If PPE is needed for a job, it must be provided by the employer and they cannot charge employees for it.

It is important that employers provide the required PPE and ensure that it is fit for purpose. Check gloves for holes or damage, ensure that headphones are not broken and follow guidelines for checking harnesses.

Employees also have a responsibility towards their own safety and can refuse to undertake any job which they consider unsafe.

As an employee you can reduce the risk of accidents by reporting any faulty equipment or machinery as soon as possible. Make sure equipment that you are using is in good condition and well looked after. It should always be cleaned well and correctly stored after use.

If you believe that your employer is not taking safety seriously, you have a few options:

  • Talk to your employer/manager and make them aware of any issues
  • Let your union or safety representative know of any problems
If your employer does not take action over any issue, you can report it to HSE or to your local authority through the environmental health department but it is best if you first give your employer the opportunity to put things right.

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[Add a Comment]
I was given a faulty mobile phone at work and it failed to phone when I wanted to use it.This affected me greatly. Are Mobile phones and electronic equipment considered as equipment under the health and safety act.Does employer have a duty to allocate working electronic gadgets.?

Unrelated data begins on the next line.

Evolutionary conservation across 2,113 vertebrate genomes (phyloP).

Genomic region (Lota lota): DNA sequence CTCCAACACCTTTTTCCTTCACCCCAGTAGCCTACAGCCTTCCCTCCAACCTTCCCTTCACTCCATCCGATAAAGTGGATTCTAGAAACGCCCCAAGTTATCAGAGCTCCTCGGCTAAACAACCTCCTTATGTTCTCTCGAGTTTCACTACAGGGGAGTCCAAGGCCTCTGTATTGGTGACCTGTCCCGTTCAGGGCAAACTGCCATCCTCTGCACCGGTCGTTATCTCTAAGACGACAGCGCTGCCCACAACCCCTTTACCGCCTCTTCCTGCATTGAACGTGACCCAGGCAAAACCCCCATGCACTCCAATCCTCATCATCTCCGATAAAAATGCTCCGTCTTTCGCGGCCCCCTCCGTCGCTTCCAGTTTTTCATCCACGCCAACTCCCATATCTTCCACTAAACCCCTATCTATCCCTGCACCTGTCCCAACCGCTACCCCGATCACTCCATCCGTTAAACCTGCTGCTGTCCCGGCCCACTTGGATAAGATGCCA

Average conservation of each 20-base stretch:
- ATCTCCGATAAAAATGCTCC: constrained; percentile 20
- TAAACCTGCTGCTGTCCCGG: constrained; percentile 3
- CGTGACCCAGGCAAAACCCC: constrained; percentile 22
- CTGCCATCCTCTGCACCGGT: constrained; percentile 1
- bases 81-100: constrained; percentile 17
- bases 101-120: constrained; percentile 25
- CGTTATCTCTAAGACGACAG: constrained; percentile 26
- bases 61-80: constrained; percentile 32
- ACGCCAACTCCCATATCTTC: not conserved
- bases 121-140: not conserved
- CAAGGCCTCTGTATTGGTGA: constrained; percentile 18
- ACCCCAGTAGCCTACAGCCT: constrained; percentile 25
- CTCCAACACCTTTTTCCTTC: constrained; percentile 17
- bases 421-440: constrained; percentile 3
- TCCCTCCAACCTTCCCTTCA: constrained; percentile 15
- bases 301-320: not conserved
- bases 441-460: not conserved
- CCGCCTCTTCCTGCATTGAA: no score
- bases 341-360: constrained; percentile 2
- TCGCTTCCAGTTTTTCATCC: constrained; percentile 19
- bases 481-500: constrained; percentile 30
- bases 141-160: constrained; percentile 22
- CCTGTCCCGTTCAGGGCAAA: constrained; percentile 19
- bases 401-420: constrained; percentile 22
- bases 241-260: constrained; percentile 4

Farah - 13-Aug-18 @ 4:01 PM
How do me and my husband go about reporting a faulty bus that my husband had a crash in and very nearly lost his life. My husband was the driver luckerly no children on the bus at this time. Was brake failier
caz - 4-Oct-16 @ 10:47 AM
@Maria - apart from the advice given in the article, you can access further advice from the HSE here. You don't say what the equipment is, so it is difficult to advise you further. I hope this helps.
WorkplaceSafetyAdvice - 21-Jan-15 @ 12:07 PM
What action should you take before using a piece of equipment at work?
Maria - 20-Jan-15 @ 4:39 PM
Define Safety inspection and safety audit.
Muhammad Khalid - 7-Jul-14 @ 5:14 AM
i am a bus driver and part of my equipment for work is a PM, that we log on and log off with, my question is: part of the PM is broken and i cannot attach it to anything, eg key ring, is this acceptable.thanks
barbidoll - 4-Jan-13 @ 10:54 PM
Due to epilepsy I cannot drive and have to get the bus to work. my line manager has agreed I do not have to work Sundays as there are no buses but still expects me to work bank holidays when there are no buses to get me to work. I have just found out that timetable changes mean I cannot get to work on a Saturday now at the required time.she expects me to get a taxi - work is over 4 miles away and I would have to start at 7am.what protection do I have under equality act to help me with this? She also expects me to work long shifts which would mean I would be at work at the time of day when I am more likely to have seizures. What protection do I have under the equality act?
purpleflower57 - 5-May-12 @ 3:44 PM
It is imperitive that young & older workers do not get complacent about safe working practicies and are able to verifiy good codes of practicewe should not be a blame culture or just more of the same culturewe should look at things through a fresh pair of eyes without blinkerssolving areas of concern and not just looking to blame others.many thanks robert.
Instructor/assessor - 1-May-12 @ 1:21 PM